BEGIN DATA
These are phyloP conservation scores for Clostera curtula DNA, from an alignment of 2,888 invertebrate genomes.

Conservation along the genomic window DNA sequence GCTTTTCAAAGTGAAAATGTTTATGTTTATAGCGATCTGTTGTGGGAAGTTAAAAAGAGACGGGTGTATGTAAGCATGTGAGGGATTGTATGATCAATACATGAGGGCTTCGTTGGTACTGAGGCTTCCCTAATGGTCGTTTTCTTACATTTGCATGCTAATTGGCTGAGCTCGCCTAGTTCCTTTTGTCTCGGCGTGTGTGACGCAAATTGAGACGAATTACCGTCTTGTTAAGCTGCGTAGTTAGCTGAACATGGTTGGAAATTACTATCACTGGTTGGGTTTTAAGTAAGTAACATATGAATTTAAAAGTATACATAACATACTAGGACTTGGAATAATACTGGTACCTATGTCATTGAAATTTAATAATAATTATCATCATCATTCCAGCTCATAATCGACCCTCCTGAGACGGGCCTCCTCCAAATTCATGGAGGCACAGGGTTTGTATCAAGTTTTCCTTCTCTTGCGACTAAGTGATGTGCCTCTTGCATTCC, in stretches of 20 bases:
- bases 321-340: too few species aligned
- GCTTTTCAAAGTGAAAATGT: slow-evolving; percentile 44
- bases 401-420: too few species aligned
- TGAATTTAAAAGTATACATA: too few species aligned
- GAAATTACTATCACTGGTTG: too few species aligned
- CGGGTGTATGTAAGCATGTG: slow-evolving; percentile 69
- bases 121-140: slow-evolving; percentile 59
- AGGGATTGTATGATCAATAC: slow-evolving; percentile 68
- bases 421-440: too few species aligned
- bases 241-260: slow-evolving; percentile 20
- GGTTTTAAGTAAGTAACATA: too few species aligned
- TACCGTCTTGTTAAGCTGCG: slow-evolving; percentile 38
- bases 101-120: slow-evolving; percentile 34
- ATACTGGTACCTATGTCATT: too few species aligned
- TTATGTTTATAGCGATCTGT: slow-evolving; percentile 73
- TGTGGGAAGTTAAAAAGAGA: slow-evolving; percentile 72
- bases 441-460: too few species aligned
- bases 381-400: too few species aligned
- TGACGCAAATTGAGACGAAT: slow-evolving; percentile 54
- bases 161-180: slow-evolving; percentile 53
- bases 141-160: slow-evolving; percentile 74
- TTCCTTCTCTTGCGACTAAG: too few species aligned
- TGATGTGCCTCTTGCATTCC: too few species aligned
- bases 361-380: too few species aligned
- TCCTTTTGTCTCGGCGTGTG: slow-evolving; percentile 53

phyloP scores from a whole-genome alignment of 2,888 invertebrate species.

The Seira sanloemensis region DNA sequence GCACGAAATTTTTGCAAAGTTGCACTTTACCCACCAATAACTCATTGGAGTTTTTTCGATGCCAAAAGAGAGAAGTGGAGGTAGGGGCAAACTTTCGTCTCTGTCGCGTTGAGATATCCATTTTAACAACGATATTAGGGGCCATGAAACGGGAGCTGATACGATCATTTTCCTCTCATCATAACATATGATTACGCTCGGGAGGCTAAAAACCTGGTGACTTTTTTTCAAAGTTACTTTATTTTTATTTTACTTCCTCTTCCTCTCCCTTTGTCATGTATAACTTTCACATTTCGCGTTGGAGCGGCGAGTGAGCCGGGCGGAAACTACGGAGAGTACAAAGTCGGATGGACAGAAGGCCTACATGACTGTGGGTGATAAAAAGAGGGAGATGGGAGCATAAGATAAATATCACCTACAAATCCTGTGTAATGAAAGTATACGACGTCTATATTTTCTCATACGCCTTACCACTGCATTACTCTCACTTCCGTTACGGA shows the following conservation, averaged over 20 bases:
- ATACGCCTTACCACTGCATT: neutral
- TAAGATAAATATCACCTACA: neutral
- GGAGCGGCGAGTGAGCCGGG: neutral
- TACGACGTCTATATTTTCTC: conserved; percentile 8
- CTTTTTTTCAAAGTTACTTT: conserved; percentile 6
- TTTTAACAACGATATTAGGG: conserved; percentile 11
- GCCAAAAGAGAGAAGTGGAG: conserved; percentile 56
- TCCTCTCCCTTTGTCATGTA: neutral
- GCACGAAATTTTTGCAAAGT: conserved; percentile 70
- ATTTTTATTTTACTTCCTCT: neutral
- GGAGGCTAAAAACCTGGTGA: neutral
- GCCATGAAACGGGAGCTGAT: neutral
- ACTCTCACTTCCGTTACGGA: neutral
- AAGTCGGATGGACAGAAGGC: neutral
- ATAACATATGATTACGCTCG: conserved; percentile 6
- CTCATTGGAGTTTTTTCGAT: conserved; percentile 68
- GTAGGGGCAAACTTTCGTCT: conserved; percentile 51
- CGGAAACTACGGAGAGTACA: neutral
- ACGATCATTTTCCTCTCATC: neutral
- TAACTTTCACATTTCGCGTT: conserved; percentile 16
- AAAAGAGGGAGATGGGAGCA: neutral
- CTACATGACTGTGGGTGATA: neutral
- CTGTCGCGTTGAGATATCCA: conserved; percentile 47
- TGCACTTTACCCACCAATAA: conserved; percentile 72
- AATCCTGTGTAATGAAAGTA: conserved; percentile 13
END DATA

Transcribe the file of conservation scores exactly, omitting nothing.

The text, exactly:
These are phyloP conservation scores for Clostera curtula DNA, from an alignment of 2,888 invertebrate genomes.

Conservation along the genomic window DNA sequence GCTTTTCAAAGTGAAAATGTTTATGTTTATAGCGATCTGTTGTGGGAAGTTAAAAAGAGACGGGTGTATGTAAGCATGTGAGGGATTGTATGATCAATACATGAGGGCTTCGTTGGTACTGAGGCTTCCCTAATGGTCGTTTTCTTACATTTGCATGCTAATTGGCTGAGCTCGCCTAGTTCCTTTTGTCTCGGCGTGTGTGACGCAAATTGAGACGAATTACCGTCTTGTTAAGCTGCGTAGTTAGCTGAACATGGTTGGAAATTACTATCACTGGTTGGGTTTTAAGTAAGTAACATATGAATTTAAAAGTATACATAACATACTAGGACTTGGAATAATACTGGTACCTATGTCATTGAAATTTAATAATAATTATCATCATCATTCCAGCTCATAATCGACCCTCCTGAGACGGGCCTCCTCCAAATTCATGGAGGCACAGGGTTTGTATCAAGTTTTCCTTCTCTTGCGACTAAGTGATGTGCCTCTTGCATTCC, in stretches of 20 bases:
- bases 321-340: too few species aligned
- GCTTTTCAAAGTGAAAATGT: slow-evolving; percentile 44
- bases 401-420: too few species aligned
- TGAATTTAAAAGTATACATA: too few species aligned
- GAAATTACTATCACTGGTTG: too few species aligned
- CGGGTGTATGTAAGCATGTG: slow-evolving; percentile 69
- bases 121-140: slow-evolving; percentile 59
- AGGGATTGTATGATCAATAC: slow-evolving; percentile 68
- bases 421-440: too few species aligned
- bases 241-260: slow-evolving; percentile 20
- GGTTTTAAGTAAGTAACATA: too few species aligned
- TACCGTCTTGTTAAGCTGCG: slow-evolving; percentile 38
- bases 101-120: slow-evolving; percentile 34
- ATACTGGTACCTATGTCATT: too few species aligned
- TTATGTTTATAGCGATCTGT: slow-evolving; percentile 73
- TGTGGGAAGTTAAAAAGAGA: slow-evolving; percentile 72
- bases 441-460: too few species aligned
- bases 381-400: too few species aligned
- TGACGCAAATTGAGACGAAT: slow-evolving; percentile 54
- bases 161-180: slow-evolving; percentile 53
- bases 141-160: slow-evolving; percentile 74
- TTCCTTCTCTTGCGACTAAG: too few species aligned
- TGATGTGCCTCTTGCATTCC: too few species aligned
- bases 361-380: too few species aligned
- TCCTTTTGTCTCGGCGTGTG: slow-evolving; percentile 53

phyloP scores from a whole-genome alignment of 2,888 invertebrate species.

The Seira sanloemensis region DNA sequence GCACGAAATTTTTGCAAAGTTGCACTTTACCCACCAATAACTCATTGGAGTTTTTTCGATGCCAAAAGAGAGAAGTGGAGGTAGGGGCAAACTTTCGTCTCTGTCGCGTTGAGATATCCATTTTAACAACGATATTAGGGGCCATGAAACGGGAGCTGATACGATCATTTTCCTCTCATCATAACATATGATTACGCTCGGGAGGCTAAAAACCTGGTGACTTTTTTTCAAAGTTACTTTATTTTTATTTTACTTCCTCTTCCTCTCCCTTTGTCATGTATAACTTTCACATTTCGCGTTGGAGCGGCGAGTGAGCCGGGCGGAAACTACGGAGAGTACAAAGTCGGATGGACAGAAGGCCTACATGACTGTGGGTGATAAAAAGAGGGAGATGGGAGCATAAGATAAATATCACCTACAAATCCTGTGTAATGAAAGTATACGACGTCTATATTTTCTCATACGCCTTACCACTGCATTACTCTCACTTCCGTTACGGA shows the following conservation, averaged over 20 bases:
- ATACGCCTTACCACTGCATT: neutral
- TAAGATAAATATCACCTACA: neutral
- GGAGCGGCGAGTGAGCCGGG: neutral
- TACGACGTCTATATTTTCTC: conserved; percentile 8
- CTTTTTTTCAAAGTTACTTT: conserved; percentile 6
- TTTTAACAACGATATTAGGG: conserved; percentile 11
- GCCAAAAGAGAGAAGTGGAG: conserved; percentile 56
- TCCTCTCCCTTTGTCATGTA: neutral
- GCACGAAATTTTTGCAAAGT: conserved; percentile 70
- ATTTTTATTTTACTTCCTCT: neutral
- GGAGGCTAAAAACCTGGTGA: neutral
- GCCATGAAACGGGAGCTGAT: neutral
- ACTCTCACTTCCGTTACGGA: neutral
- AAGTCGGATGGACAGAAGGC: neutral
- ATAACATATGATTACGCTCG: conserved; percentile 6
- CTCATTGGAGTTTTTTCGAT: conserved; percentile 68
- GTAGGGGCAAACTTTCGTCT: conserved; percentile 51
- CGGAAACTACGGAGAGTACA: neutral
- ACGATCATTTTCCTCTCATC: neutral
- TAACTTTCACATTTCGCGTT: conserved; percentile 16
- AAAAGAGGGAGATGGGAGCA: neutral
- CTACATGACTGTGGGTGATA: neutral
- CTGTCGCGTTGAGATATCCA: conserved; percentile 47
- TGCACTTTACCCACCAATAA: conserved; percentile 72
- AATCCTGTGTAATGAAAGTA: conserved; percentile 13